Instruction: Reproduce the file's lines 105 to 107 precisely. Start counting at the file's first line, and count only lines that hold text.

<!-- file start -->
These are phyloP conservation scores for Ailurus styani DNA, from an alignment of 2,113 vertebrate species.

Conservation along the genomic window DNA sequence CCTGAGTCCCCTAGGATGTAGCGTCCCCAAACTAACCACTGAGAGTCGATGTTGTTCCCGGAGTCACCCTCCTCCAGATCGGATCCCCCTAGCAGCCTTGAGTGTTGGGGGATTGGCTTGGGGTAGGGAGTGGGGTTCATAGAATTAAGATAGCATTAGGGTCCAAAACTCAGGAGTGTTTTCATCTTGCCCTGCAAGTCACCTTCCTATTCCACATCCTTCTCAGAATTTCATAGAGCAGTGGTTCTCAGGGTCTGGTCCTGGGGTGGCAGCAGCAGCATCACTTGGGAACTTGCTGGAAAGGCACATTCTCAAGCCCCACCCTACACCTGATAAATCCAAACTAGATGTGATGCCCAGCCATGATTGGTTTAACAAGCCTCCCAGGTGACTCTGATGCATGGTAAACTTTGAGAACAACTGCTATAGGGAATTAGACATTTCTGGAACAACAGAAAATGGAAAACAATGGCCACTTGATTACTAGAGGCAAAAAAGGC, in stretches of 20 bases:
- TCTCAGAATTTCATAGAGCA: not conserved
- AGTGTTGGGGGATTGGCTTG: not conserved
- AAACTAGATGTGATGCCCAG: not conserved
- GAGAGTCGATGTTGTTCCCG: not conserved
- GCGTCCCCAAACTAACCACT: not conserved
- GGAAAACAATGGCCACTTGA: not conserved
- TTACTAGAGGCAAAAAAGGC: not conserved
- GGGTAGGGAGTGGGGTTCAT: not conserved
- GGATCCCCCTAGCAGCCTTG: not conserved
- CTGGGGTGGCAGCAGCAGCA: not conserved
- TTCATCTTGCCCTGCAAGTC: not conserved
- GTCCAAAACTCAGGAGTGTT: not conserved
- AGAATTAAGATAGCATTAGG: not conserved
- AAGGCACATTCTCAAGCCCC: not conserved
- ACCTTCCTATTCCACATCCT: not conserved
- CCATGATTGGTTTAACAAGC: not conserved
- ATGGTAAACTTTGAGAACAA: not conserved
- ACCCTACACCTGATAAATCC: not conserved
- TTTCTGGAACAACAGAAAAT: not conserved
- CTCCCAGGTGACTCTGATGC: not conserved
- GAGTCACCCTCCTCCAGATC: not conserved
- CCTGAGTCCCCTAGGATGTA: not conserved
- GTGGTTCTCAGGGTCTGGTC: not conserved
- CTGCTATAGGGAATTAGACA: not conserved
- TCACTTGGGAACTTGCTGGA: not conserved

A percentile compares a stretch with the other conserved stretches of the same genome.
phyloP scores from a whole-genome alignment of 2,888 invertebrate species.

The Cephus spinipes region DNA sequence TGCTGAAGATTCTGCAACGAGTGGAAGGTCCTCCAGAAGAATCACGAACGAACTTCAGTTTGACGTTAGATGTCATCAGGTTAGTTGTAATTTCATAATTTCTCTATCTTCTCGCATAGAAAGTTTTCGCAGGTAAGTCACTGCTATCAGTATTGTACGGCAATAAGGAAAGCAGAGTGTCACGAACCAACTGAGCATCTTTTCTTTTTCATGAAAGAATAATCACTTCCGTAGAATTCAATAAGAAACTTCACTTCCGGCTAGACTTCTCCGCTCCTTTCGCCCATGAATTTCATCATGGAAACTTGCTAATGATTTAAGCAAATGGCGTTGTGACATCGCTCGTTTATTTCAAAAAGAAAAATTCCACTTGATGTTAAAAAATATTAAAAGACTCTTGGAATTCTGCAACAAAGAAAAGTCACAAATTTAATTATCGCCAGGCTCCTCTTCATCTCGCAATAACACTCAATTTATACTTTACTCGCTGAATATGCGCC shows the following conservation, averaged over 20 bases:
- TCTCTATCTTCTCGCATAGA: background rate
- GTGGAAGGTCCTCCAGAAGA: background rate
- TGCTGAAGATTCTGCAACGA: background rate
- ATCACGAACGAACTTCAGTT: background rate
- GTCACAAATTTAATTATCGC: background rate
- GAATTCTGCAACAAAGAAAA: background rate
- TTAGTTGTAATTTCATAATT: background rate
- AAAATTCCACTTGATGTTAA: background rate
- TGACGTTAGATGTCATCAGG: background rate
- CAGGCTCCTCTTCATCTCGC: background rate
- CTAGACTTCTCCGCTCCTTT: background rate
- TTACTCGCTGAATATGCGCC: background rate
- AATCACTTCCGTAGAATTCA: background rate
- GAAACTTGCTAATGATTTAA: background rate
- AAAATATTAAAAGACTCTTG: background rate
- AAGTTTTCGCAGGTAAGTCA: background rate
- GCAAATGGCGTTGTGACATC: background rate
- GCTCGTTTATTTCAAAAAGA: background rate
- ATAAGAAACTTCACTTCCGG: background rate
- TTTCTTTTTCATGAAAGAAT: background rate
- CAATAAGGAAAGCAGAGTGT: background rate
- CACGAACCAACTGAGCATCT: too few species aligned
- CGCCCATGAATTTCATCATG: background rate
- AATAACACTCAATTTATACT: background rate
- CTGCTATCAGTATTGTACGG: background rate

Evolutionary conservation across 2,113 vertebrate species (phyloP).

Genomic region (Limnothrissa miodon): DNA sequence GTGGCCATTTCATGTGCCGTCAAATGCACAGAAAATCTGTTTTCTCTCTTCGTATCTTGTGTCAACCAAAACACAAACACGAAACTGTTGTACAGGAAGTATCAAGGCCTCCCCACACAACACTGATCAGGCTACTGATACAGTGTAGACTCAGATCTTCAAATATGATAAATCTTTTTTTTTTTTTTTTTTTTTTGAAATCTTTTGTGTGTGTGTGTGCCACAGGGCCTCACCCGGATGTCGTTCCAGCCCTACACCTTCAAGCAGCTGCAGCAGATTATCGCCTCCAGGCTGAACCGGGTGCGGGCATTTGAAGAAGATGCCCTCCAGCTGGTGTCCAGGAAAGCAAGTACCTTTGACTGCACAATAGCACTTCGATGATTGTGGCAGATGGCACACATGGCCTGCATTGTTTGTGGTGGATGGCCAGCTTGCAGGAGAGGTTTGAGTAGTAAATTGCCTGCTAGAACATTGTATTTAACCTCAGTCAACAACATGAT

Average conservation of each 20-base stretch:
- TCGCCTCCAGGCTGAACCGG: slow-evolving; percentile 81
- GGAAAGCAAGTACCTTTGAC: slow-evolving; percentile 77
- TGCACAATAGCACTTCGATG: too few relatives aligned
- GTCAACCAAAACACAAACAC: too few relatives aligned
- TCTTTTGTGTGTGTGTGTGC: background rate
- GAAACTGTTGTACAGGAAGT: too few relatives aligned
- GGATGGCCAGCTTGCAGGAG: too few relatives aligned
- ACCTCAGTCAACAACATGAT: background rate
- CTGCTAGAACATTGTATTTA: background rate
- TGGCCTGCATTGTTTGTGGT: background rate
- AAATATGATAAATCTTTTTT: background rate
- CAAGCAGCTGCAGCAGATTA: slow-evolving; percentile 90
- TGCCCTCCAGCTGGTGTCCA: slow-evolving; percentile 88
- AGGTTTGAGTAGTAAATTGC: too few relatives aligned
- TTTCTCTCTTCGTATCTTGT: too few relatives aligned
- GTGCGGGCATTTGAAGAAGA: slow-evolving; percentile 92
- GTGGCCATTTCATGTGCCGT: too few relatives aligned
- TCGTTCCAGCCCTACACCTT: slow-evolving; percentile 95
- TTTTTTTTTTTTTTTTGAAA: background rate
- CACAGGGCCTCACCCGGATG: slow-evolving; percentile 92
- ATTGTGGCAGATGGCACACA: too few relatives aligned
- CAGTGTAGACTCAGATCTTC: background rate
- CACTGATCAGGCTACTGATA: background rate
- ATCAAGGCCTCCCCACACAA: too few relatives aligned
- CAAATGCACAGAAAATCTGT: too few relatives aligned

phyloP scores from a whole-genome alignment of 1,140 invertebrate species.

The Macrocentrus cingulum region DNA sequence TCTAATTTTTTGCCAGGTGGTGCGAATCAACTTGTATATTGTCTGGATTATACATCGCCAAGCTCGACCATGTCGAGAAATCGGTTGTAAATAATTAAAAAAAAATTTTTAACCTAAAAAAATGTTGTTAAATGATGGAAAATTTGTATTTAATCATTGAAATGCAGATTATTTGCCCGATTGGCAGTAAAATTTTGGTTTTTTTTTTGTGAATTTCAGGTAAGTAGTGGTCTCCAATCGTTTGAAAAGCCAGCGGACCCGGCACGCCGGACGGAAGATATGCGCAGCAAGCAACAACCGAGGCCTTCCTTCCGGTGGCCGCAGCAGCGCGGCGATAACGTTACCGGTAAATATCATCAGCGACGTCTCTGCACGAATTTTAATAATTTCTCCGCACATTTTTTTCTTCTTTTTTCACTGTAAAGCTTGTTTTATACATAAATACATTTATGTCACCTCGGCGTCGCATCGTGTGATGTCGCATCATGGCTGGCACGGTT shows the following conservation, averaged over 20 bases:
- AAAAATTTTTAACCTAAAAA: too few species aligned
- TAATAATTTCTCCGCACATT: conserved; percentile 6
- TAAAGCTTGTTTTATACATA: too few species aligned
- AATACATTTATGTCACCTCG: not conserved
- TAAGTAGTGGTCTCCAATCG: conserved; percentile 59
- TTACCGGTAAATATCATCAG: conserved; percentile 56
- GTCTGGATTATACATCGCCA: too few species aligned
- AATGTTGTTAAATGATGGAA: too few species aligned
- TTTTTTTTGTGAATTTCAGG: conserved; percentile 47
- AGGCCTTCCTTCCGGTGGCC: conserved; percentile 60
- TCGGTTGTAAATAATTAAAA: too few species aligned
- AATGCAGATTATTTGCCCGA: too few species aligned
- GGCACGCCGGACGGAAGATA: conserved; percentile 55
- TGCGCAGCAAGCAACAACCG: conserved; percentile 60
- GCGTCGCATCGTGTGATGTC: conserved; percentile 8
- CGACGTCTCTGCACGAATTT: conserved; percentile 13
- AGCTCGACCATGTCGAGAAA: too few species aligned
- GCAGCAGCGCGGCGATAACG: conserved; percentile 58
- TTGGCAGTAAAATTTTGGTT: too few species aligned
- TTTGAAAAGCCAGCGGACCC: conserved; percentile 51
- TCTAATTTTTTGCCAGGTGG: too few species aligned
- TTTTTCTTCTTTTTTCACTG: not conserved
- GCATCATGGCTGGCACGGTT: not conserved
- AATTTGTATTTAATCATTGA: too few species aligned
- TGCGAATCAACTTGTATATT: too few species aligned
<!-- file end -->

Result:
- TTTGAAAAGCCAGCGGACCC: conserved; percentile 51
- TCTAATTTTTTGCCAGGTGG: too few species aligned
- TTTTTCTTCTTTTTTCACTG: not conserved